Another consideration relates to pricing. While the website allows customers to see the pricing available from different retailers, it does not have a clear ability to regulate the prices set. As a result, there are some dramatic differences in pricing within the site itself. Some partners offer low prices to attract customers and then charge steep shipping fees, while others appear content to list products at an exorbitant price significantly in excess of the MSRP. While some customers may be willing to pay a higher price for an in-demand item such as the hot children's toys of the holiday season, there is the risk that others will lose trust in as the place to go for low prices.

Whether it be the result of quality or price, any damage to Amazon's reputation and the trust that customers place in the company has the potential to undo years' worth of Amazon's efforts to build its brand.

Foolish takeaway
Selection expansion, profitability, and relations with third-party sellers are all on Amazon's radar. However, navigating through these weaknesses will be a tricky process given the opposing forces of expansion and customer focus on short-term profitability. Using the past 20 years as precedent, all signs point to Amazon continuing to favor expansion over profit; as a result, investors who agree with Slate's Matthew Yglesias and his popular statement that "Amazon, as far as I can tell, is a charitable organization being run by elements of the investment community for the benefit of consumers" may want to look elsewhere to invest.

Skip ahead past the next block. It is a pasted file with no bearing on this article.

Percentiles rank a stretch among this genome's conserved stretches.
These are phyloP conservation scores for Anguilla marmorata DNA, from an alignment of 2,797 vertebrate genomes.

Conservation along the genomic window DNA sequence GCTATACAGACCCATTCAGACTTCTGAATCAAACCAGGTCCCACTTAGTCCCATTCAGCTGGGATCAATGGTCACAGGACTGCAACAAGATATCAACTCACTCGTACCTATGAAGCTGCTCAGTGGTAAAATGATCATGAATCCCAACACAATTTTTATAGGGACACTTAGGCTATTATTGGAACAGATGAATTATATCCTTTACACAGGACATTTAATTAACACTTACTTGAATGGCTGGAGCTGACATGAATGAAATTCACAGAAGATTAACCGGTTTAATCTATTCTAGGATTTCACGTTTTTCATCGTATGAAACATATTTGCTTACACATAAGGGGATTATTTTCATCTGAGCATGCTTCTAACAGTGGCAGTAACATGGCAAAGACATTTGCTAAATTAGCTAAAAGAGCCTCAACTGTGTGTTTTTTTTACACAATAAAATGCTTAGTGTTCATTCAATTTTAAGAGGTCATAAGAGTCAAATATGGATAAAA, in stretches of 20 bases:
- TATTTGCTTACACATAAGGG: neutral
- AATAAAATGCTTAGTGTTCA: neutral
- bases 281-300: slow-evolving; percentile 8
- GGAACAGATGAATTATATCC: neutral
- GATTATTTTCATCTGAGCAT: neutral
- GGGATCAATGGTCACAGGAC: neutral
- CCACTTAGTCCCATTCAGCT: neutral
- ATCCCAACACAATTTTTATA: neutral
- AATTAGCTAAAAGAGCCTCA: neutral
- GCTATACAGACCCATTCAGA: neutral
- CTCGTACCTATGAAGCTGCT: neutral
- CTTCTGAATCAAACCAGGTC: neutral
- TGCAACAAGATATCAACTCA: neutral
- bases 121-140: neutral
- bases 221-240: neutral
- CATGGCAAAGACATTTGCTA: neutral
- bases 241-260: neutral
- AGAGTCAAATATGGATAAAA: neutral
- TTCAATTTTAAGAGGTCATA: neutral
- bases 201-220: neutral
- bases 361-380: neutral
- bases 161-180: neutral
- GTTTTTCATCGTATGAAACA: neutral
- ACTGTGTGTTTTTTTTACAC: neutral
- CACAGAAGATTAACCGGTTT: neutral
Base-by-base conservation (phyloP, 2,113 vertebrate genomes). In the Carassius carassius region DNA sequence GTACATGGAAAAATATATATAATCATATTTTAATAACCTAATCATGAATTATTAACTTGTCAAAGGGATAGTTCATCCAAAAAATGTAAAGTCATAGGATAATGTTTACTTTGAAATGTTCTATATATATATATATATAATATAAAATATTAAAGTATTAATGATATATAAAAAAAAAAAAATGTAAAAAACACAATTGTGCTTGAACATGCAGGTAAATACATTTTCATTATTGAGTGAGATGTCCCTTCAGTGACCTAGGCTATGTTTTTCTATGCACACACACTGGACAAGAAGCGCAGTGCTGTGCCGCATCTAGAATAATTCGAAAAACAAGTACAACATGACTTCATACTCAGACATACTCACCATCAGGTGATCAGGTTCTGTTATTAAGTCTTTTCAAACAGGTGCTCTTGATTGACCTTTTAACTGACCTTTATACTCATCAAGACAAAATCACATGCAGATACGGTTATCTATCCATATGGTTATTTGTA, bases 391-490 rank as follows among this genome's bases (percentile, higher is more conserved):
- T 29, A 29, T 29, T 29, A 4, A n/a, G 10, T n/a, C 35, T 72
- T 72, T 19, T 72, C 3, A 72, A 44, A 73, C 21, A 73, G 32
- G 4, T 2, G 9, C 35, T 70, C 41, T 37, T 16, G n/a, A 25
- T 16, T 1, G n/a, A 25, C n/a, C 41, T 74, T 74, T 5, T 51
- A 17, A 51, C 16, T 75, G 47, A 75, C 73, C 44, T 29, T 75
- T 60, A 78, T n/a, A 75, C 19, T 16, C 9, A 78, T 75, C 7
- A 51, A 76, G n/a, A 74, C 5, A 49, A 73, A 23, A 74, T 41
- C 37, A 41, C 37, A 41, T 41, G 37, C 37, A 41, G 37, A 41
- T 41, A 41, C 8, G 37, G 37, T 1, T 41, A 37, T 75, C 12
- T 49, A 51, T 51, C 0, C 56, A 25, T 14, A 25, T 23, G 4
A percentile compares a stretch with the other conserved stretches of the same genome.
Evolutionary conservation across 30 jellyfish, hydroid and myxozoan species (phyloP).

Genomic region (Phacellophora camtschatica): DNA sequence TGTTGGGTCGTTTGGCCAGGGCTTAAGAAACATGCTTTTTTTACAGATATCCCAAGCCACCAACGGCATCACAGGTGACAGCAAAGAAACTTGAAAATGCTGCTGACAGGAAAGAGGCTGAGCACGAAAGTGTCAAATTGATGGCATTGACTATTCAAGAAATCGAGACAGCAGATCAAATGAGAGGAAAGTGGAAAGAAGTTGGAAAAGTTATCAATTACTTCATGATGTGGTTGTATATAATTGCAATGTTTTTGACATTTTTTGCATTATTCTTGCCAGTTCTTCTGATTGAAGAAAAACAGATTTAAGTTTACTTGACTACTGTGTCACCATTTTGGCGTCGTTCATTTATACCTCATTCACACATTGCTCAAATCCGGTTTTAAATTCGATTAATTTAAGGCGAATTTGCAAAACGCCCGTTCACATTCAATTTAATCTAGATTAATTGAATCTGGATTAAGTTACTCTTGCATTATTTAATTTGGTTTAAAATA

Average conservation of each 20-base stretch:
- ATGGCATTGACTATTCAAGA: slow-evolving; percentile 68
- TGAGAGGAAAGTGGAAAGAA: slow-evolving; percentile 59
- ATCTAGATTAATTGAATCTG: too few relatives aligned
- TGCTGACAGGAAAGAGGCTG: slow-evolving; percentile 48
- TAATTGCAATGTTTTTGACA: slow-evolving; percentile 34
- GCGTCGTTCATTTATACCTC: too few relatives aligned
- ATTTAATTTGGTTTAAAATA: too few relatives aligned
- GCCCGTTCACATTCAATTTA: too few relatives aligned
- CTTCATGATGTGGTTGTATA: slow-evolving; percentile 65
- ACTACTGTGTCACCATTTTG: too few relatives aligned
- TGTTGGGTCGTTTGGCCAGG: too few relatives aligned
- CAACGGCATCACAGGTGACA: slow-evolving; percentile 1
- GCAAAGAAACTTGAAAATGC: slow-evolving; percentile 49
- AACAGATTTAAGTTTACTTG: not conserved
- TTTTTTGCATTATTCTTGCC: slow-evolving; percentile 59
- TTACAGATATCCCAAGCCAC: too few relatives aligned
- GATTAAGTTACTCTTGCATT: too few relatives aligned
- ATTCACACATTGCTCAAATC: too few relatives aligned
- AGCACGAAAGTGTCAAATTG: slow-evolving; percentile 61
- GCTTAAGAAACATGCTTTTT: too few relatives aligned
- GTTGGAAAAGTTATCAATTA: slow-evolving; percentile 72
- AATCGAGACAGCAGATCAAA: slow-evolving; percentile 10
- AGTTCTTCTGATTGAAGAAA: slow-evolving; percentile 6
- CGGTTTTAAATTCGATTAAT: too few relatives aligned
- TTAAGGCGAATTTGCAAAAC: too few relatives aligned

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Read/Post Comments (4) | Recommend This Article (3)

Comments from our Foolish Readers

Help us keep this a respectfully Foolish area! This is a place for our readers to discuss, debate, and learn more about the Foolish investing topic you read about above. Help us keep it clean and safe. If you believe a comment is abusive or otherwise violates our Fool's Rules, please report it via the Report this Comment Report this Comment icon found on every comment.

  • Report this Comment On February 01, 2014, at 8:22 AM, LazyCapitalist wrote:

    Alcohol laws in the United States are another e-commerce limitation. You can do direct shipping to some states, but not all. And in the states you can ship to, not every county in those states allow it. There are also possible yearly limits for customers, special state-specific licenses for businesses and/or consumers, additional taxes, and extra reporting required. Such a complicated mess.

  • Report this Comment On February 02, 2014, at 8:32 AM, Mathman6577 wrote:

    Good article. Maybe it will gravitate away from ecommerce and focus on the cloud to generate more profit.

  • Report this Comment On February 02, 2014, at 12:41 PM, ATahiri2 wrote:

    Math-the e-commerce presence gives it the platform to sell so many services, cloud based and products, I don't think they'll move away from it.


  • Report this Comment On February 03, 2014, at 6:22 AM, ashleyjames389 wrote:

    A lower guidance and an increase in price of Amazon prime leaves Amazon very unsteady

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Brian Shaw

Brian is a contributor to The Motley Fool that seeks to translate the investing wisdom of Peter Lynch and other investing legends into timely coverage of consumer goods companies.